Listen here to the southern hemisphere night sky which is part of The Jodcast – a volunteer podcast about astronomy set up by astronomers based at the University of Manchester’s Jodrell Bank aiming to cover astronomy carried out all over the Earth and beyond.




There are beautiful objects you can see in the night sky, some are circumpolar and some are seasonal.

  • An in-depth look at the area between the Southern Cross and the Magellanic Clouds here.
  • Binocular Objects between Southern Cross and the Diamond Cross here.

From Wellington it is always a great time to learn the main asterisms (groupings of stars) that make the main constellations since our light pollution does allow us to observe only the brightest stars.

You can also observe craters on the Moon – here is a comprehensive map of it by Google Moon. 

Milky Way’s centre is now rising around 2:00 PM and it will be visible after sunset. In September, in the evenings, you will find the Southern Cross in the south western part of the sky. So just after sunset is at 3 o’clock position heading down followed by The Pointers. Canopus would be at the same time grazing the southern horizon so hard to see from hilly wellington. Achernar and the two Magellanic Clouds would be in the south eastern part of the sky.  


On average, the Moon rises or, if it’s already in the sky, sets about 50 minutes later than the previous day, every day.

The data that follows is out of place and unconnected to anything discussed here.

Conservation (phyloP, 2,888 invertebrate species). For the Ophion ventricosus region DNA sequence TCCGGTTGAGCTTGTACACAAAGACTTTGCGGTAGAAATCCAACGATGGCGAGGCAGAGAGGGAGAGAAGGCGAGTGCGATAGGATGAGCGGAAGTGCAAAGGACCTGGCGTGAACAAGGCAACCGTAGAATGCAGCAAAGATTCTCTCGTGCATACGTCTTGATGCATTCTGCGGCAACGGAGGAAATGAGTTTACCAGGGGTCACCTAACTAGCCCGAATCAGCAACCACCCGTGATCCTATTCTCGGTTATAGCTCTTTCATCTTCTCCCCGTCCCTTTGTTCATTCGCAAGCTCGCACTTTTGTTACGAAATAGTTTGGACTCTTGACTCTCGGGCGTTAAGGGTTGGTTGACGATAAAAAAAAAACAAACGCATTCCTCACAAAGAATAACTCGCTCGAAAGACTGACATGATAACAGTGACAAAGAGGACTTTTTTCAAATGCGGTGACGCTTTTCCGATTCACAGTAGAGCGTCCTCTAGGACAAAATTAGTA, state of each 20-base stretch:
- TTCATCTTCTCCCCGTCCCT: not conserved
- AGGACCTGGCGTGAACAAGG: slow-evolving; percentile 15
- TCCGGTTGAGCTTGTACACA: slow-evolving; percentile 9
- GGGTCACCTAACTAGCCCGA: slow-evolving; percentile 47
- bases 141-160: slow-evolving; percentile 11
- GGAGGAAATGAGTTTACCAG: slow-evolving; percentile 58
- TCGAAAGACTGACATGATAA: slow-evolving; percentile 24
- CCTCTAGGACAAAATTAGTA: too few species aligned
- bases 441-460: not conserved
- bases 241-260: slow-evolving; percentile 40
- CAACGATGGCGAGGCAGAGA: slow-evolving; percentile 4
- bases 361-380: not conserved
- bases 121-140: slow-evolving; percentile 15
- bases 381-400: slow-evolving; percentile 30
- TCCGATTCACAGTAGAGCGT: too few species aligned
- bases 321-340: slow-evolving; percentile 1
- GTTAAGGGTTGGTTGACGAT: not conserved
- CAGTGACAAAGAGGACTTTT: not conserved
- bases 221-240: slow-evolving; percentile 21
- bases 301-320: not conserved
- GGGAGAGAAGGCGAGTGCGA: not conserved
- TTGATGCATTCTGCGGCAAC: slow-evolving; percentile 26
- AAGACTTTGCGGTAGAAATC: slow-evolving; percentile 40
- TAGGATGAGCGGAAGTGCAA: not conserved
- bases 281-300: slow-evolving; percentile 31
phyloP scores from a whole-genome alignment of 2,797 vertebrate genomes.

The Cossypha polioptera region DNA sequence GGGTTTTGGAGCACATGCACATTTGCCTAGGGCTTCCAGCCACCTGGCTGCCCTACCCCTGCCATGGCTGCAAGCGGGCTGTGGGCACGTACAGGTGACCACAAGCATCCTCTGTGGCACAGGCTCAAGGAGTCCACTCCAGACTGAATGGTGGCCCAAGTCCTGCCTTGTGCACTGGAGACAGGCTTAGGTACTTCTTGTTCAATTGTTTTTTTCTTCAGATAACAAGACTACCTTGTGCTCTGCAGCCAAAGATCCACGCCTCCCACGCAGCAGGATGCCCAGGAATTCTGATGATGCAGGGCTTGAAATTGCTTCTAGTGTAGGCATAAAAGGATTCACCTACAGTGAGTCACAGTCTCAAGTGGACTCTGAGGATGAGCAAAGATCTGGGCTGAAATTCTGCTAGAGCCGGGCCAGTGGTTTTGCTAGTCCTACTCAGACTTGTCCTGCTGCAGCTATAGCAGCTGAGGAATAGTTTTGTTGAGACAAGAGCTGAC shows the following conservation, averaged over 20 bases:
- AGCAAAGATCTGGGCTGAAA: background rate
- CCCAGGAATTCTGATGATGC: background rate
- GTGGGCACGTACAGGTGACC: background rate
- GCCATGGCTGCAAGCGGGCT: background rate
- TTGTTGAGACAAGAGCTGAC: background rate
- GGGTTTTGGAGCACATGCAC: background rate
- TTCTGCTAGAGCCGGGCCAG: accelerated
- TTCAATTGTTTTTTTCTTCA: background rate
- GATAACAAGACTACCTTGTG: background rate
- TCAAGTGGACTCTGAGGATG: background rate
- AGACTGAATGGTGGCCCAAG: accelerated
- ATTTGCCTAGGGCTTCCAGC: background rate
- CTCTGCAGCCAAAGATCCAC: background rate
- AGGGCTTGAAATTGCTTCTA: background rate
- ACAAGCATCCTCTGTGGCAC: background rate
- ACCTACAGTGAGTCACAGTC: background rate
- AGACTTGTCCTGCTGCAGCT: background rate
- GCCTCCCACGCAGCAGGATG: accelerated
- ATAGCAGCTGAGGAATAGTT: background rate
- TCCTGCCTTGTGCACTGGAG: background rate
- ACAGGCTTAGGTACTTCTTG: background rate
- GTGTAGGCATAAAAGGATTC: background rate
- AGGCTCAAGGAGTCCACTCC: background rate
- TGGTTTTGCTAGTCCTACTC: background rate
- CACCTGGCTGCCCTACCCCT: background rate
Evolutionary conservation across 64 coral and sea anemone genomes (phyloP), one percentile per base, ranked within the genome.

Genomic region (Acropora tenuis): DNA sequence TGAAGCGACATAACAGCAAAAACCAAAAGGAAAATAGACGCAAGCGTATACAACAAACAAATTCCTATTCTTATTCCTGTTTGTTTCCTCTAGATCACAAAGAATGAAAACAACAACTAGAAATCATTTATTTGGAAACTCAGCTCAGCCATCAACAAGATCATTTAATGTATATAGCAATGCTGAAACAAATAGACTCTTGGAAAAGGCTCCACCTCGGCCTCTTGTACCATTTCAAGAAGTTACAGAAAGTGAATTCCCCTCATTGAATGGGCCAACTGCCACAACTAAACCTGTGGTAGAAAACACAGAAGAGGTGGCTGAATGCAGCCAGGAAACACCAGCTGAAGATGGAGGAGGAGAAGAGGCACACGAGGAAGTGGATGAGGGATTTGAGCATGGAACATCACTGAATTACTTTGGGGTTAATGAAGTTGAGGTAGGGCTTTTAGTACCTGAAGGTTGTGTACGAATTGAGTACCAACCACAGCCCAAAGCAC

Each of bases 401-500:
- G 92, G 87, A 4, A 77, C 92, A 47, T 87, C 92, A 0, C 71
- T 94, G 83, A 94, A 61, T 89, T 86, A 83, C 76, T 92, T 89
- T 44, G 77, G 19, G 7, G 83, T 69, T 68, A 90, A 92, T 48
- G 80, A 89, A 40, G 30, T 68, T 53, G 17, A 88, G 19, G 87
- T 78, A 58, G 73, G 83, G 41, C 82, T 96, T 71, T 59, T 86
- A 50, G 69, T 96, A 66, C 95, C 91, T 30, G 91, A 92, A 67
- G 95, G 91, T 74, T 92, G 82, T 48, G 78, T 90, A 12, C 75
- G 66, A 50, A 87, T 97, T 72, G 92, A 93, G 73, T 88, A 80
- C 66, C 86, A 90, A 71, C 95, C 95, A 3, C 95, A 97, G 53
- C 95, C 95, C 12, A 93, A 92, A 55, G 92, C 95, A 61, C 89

New Moon: Sunday 29 September 07:26:33AM

First Quarter: Sunday 6 October 05:47:24AM

Full Moon: Saturday 14 September 4:32:40 PM

Last Quarter: Sunday 22 September 02:41:10 PM 


Data compiled with Sky Safari Pro


Keep an eye out for our astronomy and space courses coming up, details are in our What’s On section. We will start another Stargazing 101 course in the last quarter of the year. If you wish to attend, contact Space Place and put your name on the waiting list. 

At Space Place, we open our telescope for viewings every Tuesday, Friday and Saturday night if the weather is on our side. Alternatively, the planetarium live shows is a great place to see our current night skies.  Let us know how it went, or if you have any questions by visiting our Facebook, or Instagram.

Clear skies for the week ahead!


Open 3 Late nights & weekends

Tuesday:  4pm – 11pm*
Friday: 4pm – 11pm*
Saturday: 10am –  11pm*
Sunday: 10am – 5:30pm*

*Last entry is 10pm and 5pm

Last entry at 5pm and 10pm

Closed Monday, Wednesday, Thursday

School bookings available Monday-Friday during school hours.

Closed on Christmas day

During school holidays we are open 7 days


Adult: $14

Gold Card Holder / NZ Student (NZ ID required): $12

Child (4-16 years): $9

Preschool Child (0-3 years): Free

Family (2 adults and up to 3 children): $45

Friends of Museum Wellington: Free

Please note that children under the age of 14 must be accompanied by an adult at all times. 

Bookings are essential for all schools and tour groups.


Parking is available at Skyline car park, located on Upland Road (charges apply). There are limited parking spaces outside Space Place reserved especially for mobility permit holders.



40 Salamanca Rd, Kelburn, Wellington 6012 located at the top of the Cable Car, just a short stroll from the terminus.